As Gingrich Exits, GOP Unity Still Elusive for Romney

Romney has sewn up the Republican nomination, but he still isn't fully embraced by his former rivals -- or the conservative base.

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Reuters

ARLINGTON, Va. -- Newt Gingrich had been speaking for nearly 17 minutes Wednesday by the time he got around to talking about Mitt Romney. In addition to announcing the long-anticipated suspension of his presidential campaign, the former House speaker had mused about the New Hampshire state budget, the Chilean welfare system, Captain John Smith's view of the work ethic, the promise of regenerative medicine and, naturally, the vital importance of a colony on the moon.

At last, the subject of the man who bested him for the Republican nomination had to be confronted.

"As for the presidency," Gingrich said, surveying the stuffy Hilton ballroom filled with journalists and loyalists, "I'm asked sometimes, 'Is Mitt Romney conservative?' And my answer is simple: Compared to Barack Obama?"

From Gingrich and the conservative base he so ably channels, this may be the best Romney can hope for: the acknowledgment that he is preferable to the alternative.

"Now, this is not a choice between Mitt Romney and Ronald Reagan," Gingrich continued. "This is a choice between Mitt Romney and the most radical, leftist president in American history."

Even as Gingrich spoke, Romney was just a few miles away -- 13 stops on the Orange Line of the Washington Metro -- taking meetings at the Republican National Committee and basking in the long-awaited embrace of the official GOP establishment. The presumptive nominee was in the midst of a two-day campaign swing through Gingrich's home state of Virginia. Yet there were no plans for the two to meet, according to both campaigns. And before long, Gingrich's indulgent, 22-minute speech had moved on to such subjects as George Washington, holograms, and the Kaiser. (Romney, for his part, responded to the backhanded compliment with a press release attesting that Gingrich had "brought creativity and intellectual vitality to American political life" and "demonstrated both eloquence and fearlessness in advancing conservative ideas.")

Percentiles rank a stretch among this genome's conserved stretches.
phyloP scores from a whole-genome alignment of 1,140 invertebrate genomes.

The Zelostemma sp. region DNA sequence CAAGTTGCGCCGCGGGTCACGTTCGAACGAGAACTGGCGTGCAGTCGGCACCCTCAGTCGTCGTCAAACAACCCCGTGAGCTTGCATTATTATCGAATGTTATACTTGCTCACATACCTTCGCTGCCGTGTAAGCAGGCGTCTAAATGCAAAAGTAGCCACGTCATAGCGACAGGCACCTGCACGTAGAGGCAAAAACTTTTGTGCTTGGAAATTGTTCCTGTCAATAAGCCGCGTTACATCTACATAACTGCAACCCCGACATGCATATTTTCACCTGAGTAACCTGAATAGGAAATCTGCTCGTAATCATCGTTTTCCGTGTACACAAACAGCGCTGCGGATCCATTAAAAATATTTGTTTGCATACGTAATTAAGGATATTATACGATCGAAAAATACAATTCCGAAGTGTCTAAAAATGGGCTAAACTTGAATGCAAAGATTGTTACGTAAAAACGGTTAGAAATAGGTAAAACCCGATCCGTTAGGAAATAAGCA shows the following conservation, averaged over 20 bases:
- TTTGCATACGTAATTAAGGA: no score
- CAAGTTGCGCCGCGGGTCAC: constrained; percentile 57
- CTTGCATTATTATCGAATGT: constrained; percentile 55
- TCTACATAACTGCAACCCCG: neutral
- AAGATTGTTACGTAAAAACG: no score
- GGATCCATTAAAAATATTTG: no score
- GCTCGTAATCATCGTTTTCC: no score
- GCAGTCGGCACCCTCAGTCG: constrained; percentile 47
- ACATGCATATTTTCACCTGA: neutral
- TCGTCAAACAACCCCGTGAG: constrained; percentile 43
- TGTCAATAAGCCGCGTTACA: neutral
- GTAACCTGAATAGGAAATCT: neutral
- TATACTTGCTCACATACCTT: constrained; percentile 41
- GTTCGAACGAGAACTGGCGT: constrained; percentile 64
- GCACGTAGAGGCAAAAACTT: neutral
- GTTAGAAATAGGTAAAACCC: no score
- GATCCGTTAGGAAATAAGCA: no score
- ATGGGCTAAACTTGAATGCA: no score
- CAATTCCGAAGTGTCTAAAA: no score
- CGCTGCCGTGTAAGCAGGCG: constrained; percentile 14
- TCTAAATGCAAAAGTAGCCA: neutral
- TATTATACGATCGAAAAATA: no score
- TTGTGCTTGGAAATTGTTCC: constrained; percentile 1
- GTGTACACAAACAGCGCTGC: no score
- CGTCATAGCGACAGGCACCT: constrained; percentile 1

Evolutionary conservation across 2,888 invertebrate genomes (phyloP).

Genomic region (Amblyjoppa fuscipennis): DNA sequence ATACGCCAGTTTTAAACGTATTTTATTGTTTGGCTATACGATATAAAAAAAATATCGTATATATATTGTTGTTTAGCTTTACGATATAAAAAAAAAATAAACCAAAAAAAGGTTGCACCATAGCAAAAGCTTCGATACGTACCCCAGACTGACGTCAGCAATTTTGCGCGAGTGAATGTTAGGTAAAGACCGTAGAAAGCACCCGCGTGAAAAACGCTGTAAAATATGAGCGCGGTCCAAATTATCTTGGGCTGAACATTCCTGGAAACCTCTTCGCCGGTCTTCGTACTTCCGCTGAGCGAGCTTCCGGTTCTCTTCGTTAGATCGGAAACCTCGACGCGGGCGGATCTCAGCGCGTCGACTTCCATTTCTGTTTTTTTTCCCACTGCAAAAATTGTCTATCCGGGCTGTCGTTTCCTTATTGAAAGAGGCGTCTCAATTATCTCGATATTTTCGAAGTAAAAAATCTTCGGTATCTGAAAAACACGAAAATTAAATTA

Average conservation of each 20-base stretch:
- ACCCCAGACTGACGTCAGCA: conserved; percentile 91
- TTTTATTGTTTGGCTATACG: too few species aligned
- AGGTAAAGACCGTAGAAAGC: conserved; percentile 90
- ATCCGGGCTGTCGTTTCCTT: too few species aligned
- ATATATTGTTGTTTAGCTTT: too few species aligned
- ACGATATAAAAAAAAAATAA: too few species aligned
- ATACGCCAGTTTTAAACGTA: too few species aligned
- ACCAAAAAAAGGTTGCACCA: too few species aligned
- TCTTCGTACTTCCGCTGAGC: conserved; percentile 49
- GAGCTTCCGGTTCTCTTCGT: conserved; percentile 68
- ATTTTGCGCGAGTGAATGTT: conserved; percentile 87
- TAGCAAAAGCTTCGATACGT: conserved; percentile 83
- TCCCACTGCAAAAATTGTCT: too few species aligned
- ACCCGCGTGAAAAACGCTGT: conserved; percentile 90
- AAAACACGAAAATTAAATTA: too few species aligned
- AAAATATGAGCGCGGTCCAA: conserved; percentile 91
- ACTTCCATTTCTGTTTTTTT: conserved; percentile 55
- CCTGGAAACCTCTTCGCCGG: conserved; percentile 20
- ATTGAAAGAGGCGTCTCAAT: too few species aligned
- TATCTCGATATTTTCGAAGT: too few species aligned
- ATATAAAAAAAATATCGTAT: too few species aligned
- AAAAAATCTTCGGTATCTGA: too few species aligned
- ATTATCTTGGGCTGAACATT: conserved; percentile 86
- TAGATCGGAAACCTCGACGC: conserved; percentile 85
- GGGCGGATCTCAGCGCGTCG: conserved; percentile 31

As Romney segues into the general-election campaign, the primary remains very much with him. His rivals have almost all dropped out (Ron Paul remains quietly in contention), but they have made no show of unity; if anything, Gingrich and Rick Santorum have gestured in the opposite direction, signaling their continued reluctance -- and that of the many Republican voters who supported them -- to embrace Romney fully. (Another former rival, Rep. Michele Bachmann, also has yet to endorse Romney, choosing instead to tie herself in knots in various television interviews avoiding the magic words of formal support.)

This week's controversy over the departure from the Romney campaign of an openly gay foreign-policy spokesman was, in a way, an illustration of the challenge Romney faces with the right. Part of the reason social conservatives raised objections to the hire of Richard Grenell may have been that they saw it as proof of what they already suspected: that Romney is squishy on the issues they care about.

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Molly Ball is a staff writer covering national politics at The Atlantic.

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